The Future Of Electric Cars In Nigeria
If you ask me why there are a few electric cars in the whole of Africa, I’ll tell you it’s because of "madaGASCAR". EVs (Electric Vehicles) are the modern evolution of the automobile industry. Guess what? They are here to stay!
Who wouldn’t want to cruise a car with little or no engine noise or a car that could self-drive? These cars are cheaper to run, maintain, and obviously has health and safety benefits.
In April 2019, Ben Murray-Bruce, a former congressman in Nigeria, introduced a bill aimed at scrapping off petroleum / diesel-powered vehicles by 2035 and replacing them on the long-run with EVs. The bill was dismissed because the Senate felt it was insignificant, and because we have plenty of OIL.
According to the congressman, the reasons for proposing the bill are:
“Combustion engine cars have continued to cause deaths through uncontrolled pollution”
“Secondly, we have been spending over N1 trillion annually subsidising fuel in this country”
“By introducing electric cars, fuel subsidies will automatically be phased out and those funds will be used for infrastructure and education”
He also stated that he owns an electric car and he has been using it for the past five years and it is also cheaper to maintain and durable enough for Nigerian roads, that the fears put forward by his colleagues are highly debatable.
The Congressman was right, to say these intriguing facts. I think we have very few visionary senatorial leaders.
OIL 's price has plummeted from about $50 per barrel to a negative price of -$25 due to the Coronavirus. We don’t have OIL reserves.
If fortunately enough the bill is passed again and gets signed into law, where do we get constant electricity? The cost of electricity is really high in Nigeria. With great power comes a huge electricity bill.
If the bill is eventually signed into law, only the reduction in the price of power will foster the evolution of EVs in Nigeria.
Well, the Senate said that if you have the purchasing power to buy an EV, then you have the freedom to buy one. Just keep in mind that you would have 99 problems with recharging, but selling it off won't be one.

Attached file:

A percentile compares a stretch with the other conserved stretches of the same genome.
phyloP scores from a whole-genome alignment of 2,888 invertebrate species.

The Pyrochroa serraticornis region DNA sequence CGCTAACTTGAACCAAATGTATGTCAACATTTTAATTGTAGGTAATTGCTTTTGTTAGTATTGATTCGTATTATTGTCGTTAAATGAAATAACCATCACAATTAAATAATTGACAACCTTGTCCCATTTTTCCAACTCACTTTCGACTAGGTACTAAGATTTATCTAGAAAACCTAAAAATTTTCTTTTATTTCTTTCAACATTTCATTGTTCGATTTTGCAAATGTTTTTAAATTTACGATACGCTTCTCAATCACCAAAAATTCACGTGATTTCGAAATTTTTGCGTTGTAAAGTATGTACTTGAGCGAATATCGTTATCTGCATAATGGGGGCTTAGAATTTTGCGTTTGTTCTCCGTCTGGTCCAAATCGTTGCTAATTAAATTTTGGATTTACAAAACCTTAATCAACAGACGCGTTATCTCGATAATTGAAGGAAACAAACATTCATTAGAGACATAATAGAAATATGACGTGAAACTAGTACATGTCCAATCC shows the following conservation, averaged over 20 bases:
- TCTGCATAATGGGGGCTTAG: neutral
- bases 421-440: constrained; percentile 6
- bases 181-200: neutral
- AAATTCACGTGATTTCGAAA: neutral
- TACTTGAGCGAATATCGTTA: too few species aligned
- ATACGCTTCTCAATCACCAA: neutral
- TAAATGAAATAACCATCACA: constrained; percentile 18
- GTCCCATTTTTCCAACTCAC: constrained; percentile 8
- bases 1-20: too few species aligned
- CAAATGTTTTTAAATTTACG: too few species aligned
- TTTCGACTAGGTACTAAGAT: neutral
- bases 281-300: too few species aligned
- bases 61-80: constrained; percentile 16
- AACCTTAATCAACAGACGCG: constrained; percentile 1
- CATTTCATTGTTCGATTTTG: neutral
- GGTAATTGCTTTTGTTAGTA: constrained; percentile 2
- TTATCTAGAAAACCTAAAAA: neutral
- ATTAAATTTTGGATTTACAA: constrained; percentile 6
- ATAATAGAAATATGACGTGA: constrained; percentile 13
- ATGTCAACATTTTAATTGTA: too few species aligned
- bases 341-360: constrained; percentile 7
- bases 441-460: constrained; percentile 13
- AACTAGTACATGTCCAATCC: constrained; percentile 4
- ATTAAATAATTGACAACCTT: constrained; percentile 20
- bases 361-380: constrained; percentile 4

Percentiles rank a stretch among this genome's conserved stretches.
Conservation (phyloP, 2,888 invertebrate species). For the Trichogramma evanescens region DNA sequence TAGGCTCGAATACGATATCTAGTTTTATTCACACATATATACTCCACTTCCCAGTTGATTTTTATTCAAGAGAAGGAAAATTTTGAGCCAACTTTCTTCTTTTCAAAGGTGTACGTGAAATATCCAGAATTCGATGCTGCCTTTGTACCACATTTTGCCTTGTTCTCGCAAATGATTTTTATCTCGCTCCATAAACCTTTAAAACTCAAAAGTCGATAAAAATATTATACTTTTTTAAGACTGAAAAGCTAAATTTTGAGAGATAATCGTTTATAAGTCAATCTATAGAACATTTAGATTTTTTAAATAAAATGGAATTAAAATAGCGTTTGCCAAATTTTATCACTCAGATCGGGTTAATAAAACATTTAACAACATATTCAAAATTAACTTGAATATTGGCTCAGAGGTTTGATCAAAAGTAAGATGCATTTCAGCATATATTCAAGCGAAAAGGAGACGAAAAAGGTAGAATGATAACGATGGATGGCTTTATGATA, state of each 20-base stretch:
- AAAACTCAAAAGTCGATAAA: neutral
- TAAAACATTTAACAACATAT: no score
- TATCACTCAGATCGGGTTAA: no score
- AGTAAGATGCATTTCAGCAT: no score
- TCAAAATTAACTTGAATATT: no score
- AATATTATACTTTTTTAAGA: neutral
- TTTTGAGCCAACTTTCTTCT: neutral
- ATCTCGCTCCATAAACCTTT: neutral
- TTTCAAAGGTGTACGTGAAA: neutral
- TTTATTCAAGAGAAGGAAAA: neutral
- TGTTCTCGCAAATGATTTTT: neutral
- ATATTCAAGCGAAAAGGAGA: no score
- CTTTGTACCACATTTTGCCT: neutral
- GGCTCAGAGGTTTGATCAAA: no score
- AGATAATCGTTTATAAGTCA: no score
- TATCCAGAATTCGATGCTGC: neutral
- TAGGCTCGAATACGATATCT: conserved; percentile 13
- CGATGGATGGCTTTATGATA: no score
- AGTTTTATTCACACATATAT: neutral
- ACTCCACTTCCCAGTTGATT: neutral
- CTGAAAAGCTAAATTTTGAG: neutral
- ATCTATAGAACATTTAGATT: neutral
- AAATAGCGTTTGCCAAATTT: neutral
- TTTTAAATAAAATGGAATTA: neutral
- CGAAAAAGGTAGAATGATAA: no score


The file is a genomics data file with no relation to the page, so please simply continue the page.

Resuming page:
The advantages of EVs are the reason why oversea countries are now leveraging them for transport. Electricity is not only found in automobiles in the overseas. They are also used in buses, trains, and planes. Electricity, therefore, has an enormous impact on the core transportation system in oversea countries.
Some of the benefits of EVs are
- Reduction and elimination of fuel costs
- Decreased amount of vehicle emissions to help the environment
- People becoming energy independent
- Safe driving
- Low Maintainance
- Reduced noise pollution
- High-quality performance
Tesla, Jaguar, BMW, Nissan, Chevrolet, Ford, Volkswagen and Kia are the biggest producers of electric cars. Other manufacturers in China are SAIC, FAW, Dongfeng, Chana, BAIC, GAC, Chery, BYD and Geely. Elon Musk’s Tesla is the largest and most innovative manufacturer. The current Tesla car lines (Model S, Model X, Model 3) vary in cost from $35,000 to $124,000 (N13.6M - N48.3M) before tax incentives.
Sadly, these leading manufacturers do not sell their EVs anywhere in Africa. Only a few Chinese companies are selling their EVs in Africa. But countries like South Africa, Botswana, Zambia, Kenya, Zimbabwe and Rwanda have started to leverage their transport systems on electricity. That’s a big win for the evolution in these African countries, but not for Nigeria.
China is by far the largest electric car market in the world today. You can purchase an electric car in China as little as N3.2M. Well, you'll get a neatly used Toyota Camry or Corolla for that price.
In 2025, Apple plans to start manufacturing electric cars. I am just wondering if the car will have windows or what do you think?
Nigeria is being left behind in the race for EVs. Other African countries have joined the race and are making excessive progress. The fact that we have excess OIL does not mean that we should leverage our transportation system on petroleum consumption engines.
The big step the Nigerian government needs to take in making electric cars work is to ensure there is consistent power supply every in the country. The government also needs to raise the standard of living of an average citizen so they can be able to afford an EV.
Nigeria also needs to take the challenge of contributing to the reduction of global warming and climate change by reducing the use of emission cars in the coming years. Hybrid cars seem good, but let us not dispute that they are still operating on petroleum and diesel essentially. It will continue to stimulate and enhance global warming and climate change.
We need to make the world greener. Earth needs to be a better place for living. The first phase for this is to reduce emissions from cars by promoting the use of EVs. All other measures such as recycling could come next.
With the look of things, it would take about 30 years from now before EVs could run successfully in Nigeria. The point is, the future is incredibly vague and now we need to begin to take responsibilities for the future. As a nation, we need to do more and pursue the trend of a better automobile sector so we will not be left behind in the race of technology.